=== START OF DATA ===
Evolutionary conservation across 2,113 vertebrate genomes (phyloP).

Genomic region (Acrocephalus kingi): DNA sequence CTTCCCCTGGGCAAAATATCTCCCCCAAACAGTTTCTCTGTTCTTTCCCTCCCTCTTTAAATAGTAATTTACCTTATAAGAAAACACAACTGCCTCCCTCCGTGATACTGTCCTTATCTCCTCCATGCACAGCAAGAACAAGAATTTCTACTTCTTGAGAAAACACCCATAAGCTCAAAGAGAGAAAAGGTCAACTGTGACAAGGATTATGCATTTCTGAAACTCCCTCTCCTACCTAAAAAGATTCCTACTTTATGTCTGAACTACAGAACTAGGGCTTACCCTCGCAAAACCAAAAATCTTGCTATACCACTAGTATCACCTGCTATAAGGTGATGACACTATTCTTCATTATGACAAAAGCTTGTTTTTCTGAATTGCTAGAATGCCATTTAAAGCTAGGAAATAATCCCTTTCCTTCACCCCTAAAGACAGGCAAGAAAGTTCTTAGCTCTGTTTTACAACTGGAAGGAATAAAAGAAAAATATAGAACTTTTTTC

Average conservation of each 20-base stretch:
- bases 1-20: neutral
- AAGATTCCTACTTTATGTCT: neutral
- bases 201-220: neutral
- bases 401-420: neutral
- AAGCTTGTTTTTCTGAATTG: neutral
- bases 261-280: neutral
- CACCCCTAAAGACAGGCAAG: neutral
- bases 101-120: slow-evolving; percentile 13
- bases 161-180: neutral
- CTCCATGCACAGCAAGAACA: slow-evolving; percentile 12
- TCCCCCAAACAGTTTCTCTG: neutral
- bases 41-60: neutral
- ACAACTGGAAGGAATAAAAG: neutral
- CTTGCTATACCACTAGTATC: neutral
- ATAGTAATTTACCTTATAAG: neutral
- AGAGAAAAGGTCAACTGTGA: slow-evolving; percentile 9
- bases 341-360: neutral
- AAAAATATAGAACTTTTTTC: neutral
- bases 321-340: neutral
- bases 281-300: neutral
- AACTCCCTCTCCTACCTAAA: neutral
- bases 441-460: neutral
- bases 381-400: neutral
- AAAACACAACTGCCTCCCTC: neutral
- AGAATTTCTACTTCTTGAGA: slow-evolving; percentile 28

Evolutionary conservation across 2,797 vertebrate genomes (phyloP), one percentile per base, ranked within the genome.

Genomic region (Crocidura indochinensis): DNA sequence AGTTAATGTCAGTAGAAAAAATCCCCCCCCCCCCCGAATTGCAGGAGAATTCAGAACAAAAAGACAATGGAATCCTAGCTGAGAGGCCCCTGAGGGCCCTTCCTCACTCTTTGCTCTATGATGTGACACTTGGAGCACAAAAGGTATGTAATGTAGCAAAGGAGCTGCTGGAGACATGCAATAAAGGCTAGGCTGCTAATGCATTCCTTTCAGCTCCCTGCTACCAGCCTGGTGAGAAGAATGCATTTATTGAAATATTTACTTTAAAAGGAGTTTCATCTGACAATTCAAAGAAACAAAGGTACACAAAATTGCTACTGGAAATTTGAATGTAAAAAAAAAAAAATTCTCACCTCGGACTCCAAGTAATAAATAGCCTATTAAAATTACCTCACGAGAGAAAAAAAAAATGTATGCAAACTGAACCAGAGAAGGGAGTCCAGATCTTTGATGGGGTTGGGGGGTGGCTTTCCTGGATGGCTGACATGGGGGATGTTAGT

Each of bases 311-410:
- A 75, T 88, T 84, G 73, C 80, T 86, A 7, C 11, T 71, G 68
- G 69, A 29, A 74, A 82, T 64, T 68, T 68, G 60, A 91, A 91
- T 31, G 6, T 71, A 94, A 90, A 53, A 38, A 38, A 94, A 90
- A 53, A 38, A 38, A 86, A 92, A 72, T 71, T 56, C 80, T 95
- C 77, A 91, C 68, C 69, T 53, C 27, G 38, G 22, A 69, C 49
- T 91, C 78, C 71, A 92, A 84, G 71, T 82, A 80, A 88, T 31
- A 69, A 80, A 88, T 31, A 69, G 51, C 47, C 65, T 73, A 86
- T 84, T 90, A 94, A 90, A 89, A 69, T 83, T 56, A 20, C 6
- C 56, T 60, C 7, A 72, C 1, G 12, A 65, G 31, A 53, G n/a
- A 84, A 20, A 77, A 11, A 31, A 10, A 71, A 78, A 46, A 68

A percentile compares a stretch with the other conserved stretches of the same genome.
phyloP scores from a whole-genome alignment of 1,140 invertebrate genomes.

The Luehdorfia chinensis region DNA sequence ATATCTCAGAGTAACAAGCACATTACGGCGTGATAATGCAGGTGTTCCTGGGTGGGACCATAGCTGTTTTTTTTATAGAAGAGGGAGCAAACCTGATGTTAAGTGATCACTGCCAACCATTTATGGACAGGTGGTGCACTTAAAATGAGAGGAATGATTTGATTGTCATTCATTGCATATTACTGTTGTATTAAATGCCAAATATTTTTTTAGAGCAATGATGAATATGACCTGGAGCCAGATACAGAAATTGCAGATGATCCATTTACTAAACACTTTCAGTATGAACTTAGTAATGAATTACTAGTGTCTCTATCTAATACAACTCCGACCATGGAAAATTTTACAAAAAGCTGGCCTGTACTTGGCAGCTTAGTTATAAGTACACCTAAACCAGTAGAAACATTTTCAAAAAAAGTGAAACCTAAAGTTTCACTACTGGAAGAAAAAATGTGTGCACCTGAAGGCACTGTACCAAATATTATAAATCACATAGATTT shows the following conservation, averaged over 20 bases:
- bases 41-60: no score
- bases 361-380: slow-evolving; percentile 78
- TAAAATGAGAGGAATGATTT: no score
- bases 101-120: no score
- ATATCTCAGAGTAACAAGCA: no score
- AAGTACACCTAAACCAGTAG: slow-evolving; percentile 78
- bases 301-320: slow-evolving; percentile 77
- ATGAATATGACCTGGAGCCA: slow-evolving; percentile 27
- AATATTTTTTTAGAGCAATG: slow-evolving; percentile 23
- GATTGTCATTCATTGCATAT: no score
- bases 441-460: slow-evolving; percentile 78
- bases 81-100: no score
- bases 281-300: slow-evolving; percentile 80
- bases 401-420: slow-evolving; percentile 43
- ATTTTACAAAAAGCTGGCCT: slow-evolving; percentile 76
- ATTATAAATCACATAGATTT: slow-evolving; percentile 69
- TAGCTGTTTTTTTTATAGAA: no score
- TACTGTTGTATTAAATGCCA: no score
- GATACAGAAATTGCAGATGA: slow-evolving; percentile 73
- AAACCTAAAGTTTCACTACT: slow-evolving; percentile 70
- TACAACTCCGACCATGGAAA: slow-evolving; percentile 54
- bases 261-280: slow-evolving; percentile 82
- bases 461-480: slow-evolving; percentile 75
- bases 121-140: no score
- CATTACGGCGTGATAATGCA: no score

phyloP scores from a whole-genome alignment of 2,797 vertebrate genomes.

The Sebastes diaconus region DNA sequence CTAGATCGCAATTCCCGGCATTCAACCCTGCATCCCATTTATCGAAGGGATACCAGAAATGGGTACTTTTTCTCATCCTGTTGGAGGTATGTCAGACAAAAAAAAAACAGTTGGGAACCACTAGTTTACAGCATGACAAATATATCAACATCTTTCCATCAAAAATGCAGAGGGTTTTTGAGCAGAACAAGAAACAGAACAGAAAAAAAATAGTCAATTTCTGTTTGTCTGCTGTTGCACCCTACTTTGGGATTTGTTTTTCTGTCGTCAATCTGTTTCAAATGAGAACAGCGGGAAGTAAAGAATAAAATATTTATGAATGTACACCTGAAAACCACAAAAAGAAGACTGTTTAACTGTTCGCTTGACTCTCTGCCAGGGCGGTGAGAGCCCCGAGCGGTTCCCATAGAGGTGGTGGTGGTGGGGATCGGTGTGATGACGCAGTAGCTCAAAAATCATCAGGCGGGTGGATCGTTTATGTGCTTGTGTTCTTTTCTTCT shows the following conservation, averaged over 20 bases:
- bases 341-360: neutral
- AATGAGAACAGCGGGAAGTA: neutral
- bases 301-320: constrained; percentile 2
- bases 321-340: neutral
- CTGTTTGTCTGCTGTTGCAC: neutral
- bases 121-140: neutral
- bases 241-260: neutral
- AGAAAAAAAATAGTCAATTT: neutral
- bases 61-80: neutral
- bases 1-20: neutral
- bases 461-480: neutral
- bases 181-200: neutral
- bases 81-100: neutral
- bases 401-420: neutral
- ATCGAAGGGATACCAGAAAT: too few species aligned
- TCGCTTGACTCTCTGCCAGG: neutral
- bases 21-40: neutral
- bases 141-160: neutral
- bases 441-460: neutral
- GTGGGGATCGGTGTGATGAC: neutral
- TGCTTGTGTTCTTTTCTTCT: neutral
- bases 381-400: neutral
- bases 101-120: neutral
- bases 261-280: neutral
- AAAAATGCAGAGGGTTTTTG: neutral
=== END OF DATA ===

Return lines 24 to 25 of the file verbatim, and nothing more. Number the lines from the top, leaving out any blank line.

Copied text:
- AACTCCCTCTCCTACCTAAA: neutral
- bases 441-460: neutral